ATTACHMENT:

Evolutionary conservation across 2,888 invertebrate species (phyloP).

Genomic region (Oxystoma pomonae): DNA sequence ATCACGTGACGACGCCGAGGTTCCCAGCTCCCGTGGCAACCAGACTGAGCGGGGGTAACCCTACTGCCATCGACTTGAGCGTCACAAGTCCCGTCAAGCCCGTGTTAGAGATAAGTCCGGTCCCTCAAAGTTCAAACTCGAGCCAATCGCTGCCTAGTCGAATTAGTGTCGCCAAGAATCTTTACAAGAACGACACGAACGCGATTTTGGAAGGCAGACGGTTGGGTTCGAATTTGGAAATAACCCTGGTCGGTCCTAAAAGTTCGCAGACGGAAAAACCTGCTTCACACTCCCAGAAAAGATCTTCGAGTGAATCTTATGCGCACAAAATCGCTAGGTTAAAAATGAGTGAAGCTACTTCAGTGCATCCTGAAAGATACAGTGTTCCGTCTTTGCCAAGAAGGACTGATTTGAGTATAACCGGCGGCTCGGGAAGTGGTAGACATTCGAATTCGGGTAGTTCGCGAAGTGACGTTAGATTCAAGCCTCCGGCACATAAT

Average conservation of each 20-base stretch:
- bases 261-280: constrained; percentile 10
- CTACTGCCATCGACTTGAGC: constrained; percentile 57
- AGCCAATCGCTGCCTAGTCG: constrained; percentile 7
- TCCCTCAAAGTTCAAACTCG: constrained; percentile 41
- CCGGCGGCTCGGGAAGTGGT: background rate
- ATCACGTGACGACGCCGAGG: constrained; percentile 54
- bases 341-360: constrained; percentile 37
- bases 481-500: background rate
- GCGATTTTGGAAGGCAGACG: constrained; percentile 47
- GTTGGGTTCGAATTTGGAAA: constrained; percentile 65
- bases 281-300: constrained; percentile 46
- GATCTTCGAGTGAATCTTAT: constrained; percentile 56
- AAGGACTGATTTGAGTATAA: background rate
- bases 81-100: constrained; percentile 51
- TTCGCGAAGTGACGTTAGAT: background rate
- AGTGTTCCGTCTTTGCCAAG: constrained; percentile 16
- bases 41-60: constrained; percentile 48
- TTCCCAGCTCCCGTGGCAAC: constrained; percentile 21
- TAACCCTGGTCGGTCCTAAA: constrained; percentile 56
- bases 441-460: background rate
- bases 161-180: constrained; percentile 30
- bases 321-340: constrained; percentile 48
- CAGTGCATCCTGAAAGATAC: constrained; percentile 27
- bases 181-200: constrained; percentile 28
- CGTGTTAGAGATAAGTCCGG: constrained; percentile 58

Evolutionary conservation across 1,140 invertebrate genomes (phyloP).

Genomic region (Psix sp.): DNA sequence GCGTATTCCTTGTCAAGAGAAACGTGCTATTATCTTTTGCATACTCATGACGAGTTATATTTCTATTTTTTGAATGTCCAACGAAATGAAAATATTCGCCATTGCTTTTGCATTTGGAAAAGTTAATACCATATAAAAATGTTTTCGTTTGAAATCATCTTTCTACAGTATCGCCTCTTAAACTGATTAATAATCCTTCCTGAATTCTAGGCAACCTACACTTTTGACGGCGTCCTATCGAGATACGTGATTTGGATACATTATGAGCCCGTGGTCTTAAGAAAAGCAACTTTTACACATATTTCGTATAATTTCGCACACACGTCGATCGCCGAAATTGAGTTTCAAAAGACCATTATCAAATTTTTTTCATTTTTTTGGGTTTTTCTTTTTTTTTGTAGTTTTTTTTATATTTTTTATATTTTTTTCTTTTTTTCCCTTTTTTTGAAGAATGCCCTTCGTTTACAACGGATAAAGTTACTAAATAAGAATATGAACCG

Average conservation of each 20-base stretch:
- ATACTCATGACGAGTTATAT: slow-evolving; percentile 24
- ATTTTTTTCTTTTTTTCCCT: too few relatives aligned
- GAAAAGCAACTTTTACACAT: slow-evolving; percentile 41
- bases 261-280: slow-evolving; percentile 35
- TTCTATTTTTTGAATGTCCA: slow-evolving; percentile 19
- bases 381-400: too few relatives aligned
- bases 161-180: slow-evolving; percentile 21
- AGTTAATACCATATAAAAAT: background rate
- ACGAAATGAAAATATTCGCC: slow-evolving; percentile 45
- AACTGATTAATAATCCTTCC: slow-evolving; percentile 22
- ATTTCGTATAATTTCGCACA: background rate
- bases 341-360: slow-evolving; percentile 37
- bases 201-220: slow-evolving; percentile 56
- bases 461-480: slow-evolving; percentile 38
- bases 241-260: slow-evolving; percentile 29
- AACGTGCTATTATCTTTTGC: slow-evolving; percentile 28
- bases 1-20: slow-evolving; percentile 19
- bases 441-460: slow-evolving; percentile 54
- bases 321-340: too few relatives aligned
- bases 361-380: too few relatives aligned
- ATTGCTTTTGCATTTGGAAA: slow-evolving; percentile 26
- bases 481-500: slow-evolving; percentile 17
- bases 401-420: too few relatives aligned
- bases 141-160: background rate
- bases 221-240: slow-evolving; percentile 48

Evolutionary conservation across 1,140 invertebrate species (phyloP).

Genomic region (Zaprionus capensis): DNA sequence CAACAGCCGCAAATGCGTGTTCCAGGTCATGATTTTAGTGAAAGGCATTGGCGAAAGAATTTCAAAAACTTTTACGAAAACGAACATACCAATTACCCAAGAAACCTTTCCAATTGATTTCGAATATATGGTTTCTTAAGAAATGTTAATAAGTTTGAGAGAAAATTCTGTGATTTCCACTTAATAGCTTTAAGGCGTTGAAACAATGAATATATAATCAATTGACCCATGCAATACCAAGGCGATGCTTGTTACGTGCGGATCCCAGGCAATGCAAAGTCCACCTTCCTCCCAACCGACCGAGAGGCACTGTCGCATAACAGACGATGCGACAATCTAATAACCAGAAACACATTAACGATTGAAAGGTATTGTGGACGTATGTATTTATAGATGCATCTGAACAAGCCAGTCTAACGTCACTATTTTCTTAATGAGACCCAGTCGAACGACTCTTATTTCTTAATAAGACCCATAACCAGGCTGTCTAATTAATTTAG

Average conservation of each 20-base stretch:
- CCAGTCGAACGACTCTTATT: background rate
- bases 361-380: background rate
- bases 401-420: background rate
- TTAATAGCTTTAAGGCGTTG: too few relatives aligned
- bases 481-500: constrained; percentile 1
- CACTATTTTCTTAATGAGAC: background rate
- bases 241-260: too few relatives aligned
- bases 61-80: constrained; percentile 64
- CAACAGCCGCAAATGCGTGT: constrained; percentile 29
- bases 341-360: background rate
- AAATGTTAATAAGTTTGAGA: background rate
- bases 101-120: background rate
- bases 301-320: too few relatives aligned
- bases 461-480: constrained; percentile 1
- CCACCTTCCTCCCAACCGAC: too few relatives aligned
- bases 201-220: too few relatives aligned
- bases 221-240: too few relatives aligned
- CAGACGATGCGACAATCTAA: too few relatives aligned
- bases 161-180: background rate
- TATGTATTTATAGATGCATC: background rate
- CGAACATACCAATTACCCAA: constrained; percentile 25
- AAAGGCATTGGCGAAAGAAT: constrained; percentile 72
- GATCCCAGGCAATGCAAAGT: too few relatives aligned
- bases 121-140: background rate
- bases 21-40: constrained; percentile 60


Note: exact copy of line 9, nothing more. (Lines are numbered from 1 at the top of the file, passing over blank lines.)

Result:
- ATCACGTGACGACGCCGAGG: constrained; percentile 54